For a period I did somewhat automate dealing with layouts by printing a whole year during my Winter break. I would meticulously design a layout in Photoshop, export it to a PDF, print it, cut it, and punch holes. It was a lot of effort for a system that I only ended up using for a couple of months but when I did use it, it worked well for me.

I also had success with store bought planners. My second year of university I used a planner for the entire year. However when the school year ended, I was bored with the system and wanted to try something new. I was lured in by the Filofax craze and fantasized about using a planner that could also be my wallet. Even now as I look at the Filofax website after not visiting it for so long, I’m drooling over the pretty planners (someone please take my wallet away from me). However that was even more short lived and I converted my would be planner-wallet into just a wallet.

Google Calendar

What I loved about Google Calendar was seeing my entire week at a glance down to the last hour. However, the way I used it, it was unsustainable and lacked the detail I needed. While it was easy to change things around, sometimes an unexpected event would throw off my entire day and a result, throw me off from my productivity. Taking away time from something else gave me a little bit of an existential crisis that I didn’t have with other productivity systems.

Still, it was great getting those notifications and being able to sync across device and basically have my entire life without me wherever I go. I haven’t forgotten my phone at home for many years now and I recently got data in my phone plan and a rechargeable battery pack so it really is with me 247. Eventually though, I just stopped using it and went for a while without using any sort of productivity system at all.

Org mode

As I have mentioned before, I recently started using emacs and got sucked into the world of Org mode. The customizability of Org mode excites me and I love having everything in plain text and available at the terminal. Like Google Calendars, it’s pretty much with me everywhere I go, with the help of Dropbox and SSH-ing into my private server. I love the task and habit functions built in and while it was daunting to learn at first, I quickly got the hang of it.

So, for now, I am using Org mode. It’s working well for me but who knows what ship I’ll jump onto next? Maybe one day I will find the one that works for me until the end of time but I doubt it.

My Minimalist Bullet Journal for 2017

Jan 29, 2017 | Comments

It’s been a couple of weeks since 2017 has started. I started off the new year with some tweaks to my bullet journal. 2016 wasn’t the best year for using my bullet journal. I used it a lot when I was in school but not so much when I was working. I’m aiming to be more productive outside of work this year though! In light of my new goal, I decided it was best to revamp my bullet journal. This year’s theme is work-life balance. One of my friends jokingly said, “It seems like you never have any fun.” Thus, I resolve to have more fun!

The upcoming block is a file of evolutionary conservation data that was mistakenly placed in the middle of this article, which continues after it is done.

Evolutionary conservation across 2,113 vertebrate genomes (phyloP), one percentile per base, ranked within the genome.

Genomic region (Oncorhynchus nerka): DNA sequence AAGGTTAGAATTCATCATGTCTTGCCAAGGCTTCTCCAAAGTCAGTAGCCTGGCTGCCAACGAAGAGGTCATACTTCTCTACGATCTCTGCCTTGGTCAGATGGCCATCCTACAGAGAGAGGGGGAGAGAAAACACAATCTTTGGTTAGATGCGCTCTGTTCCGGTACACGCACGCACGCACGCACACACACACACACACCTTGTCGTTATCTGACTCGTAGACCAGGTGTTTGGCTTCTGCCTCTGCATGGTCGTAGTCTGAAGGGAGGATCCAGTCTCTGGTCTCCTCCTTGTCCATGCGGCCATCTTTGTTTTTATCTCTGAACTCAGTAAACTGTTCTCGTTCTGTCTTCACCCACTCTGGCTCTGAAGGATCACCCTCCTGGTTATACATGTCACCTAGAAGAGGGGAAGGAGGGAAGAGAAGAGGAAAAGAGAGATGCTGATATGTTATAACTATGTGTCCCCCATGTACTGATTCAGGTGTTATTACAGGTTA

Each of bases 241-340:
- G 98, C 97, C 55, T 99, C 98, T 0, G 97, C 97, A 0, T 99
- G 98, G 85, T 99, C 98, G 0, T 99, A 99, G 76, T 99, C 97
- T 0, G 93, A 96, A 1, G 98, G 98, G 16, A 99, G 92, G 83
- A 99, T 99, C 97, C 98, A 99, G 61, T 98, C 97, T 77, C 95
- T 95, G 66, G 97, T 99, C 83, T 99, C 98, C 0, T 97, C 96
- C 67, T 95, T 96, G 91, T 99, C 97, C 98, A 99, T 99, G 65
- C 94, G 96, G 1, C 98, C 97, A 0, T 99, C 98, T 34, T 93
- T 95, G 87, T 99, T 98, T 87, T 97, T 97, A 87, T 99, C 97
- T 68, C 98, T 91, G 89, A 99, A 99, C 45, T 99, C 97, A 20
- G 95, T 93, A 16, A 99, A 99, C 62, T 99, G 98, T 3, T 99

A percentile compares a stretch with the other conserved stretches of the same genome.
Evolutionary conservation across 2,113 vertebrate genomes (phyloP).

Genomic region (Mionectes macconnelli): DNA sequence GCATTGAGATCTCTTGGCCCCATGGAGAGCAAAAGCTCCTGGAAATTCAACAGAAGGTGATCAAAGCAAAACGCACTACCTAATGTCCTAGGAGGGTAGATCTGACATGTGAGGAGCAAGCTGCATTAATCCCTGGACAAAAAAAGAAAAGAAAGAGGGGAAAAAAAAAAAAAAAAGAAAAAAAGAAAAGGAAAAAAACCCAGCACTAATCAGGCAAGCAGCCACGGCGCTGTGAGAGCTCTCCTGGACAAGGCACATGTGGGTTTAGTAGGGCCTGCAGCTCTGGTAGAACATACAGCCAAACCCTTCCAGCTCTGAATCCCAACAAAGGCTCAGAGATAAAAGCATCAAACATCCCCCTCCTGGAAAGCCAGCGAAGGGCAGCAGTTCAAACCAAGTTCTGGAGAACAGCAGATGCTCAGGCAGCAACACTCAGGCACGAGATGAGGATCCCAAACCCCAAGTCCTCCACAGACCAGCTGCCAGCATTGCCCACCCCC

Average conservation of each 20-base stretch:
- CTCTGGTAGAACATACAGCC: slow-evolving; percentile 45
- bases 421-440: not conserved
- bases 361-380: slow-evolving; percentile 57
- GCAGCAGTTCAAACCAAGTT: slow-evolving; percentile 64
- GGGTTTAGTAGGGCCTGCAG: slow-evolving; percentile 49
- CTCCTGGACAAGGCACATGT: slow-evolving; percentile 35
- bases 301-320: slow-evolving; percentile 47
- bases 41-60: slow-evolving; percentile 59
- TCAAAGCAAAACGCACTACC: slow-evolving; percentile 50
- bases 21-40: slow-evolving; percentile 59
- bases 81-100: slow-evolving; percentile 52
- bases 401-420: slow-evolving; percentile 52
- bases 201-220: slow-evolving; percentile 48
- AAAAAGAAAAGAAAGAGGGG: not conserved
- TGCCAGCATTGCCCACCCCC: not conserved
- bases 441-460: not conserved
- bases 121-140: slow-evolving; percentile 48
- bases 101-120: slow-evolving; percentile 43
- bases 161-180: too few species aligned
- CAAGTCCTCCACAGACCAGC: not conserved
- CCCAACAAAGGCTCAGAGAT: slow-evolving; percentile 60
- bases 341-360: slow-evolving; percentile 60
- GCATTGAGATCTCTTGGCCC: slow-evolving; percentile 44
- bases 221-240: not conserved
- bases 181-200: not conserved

Monthly Habit Trackers

I’ve never stuck to a habit tracker in full before. This year I aimed to make them as minimal as possible. No rulers were used in making these. It took about half an hour to do all twelve months. I condensed the monthly log because I really don’t have that many events, usually.

Monthly Health Trackers

On the other side of the monthly habit trackers are the monthly health trackers. This mostly focuses on physical health with a side of mental health too. I’m trying to track my calories, steps I’ve taken, weight, and my mood each day.


The Verdict

Since I had a couple of weeks to settle into my bullet journal, I can safely say that I’m still pretty bad at using my bullet journal everyday. Honestly, this is definitely a mental health thing. When I find myself in a depressive slump, I do not feel like doing anything. You can tell when my mind became a little clouded and it wasn’t until a couple of days ago that I finally got out of it. Hopefully, February will fare better.

My Week #13

Mar 30, 2014 | Comments

Man, this was the most productive week I’ve had since Reading Week! I’m super happy with my level of productivity. I got a lot done and I still managed to have a large amount of free time all to myself. On Tuesday, I got to hang out with a friend for two hours and I still got stuff done.

On Thursday, I went on a Kill la Kill marathon. My friends have been bugging me about watching it and since the finale was Thursday night, I spent the entire day catching up on the series. I had to watch about 14 episodes. As soon as I got home, I definitely just sat there and watched until around 11 at night. And it was okay, because in the morning, I was done everything I needed to do! I will say though, that the finale was pretty good. I was a bit disappointed because Kill la Kill was so hyped up but it wasn’t as good as I thought it would be. My expectations for anime are too high. I just want another Evangelion! Needless to say, I’m looking forward to 3.33 in 2015. Please hurry up!









My Week #12

Mar 24, 2014 | Comments

Wow I am so not proud of myself at all lately. Ugh. School. Please be done and over with!

The pictures aren’t great because I didn’t take them in “natural light” like I usually do and it’s currently 11:07 PM. Still Sunday, so I’m technically not late!










A photo of me

My name is Edel Grace Altares. My programming interests include full stack development and back end development. My languages of choice are Python and Java. Outside of programming I enjoy crocheting, video games, cats, historical fiction, and reading.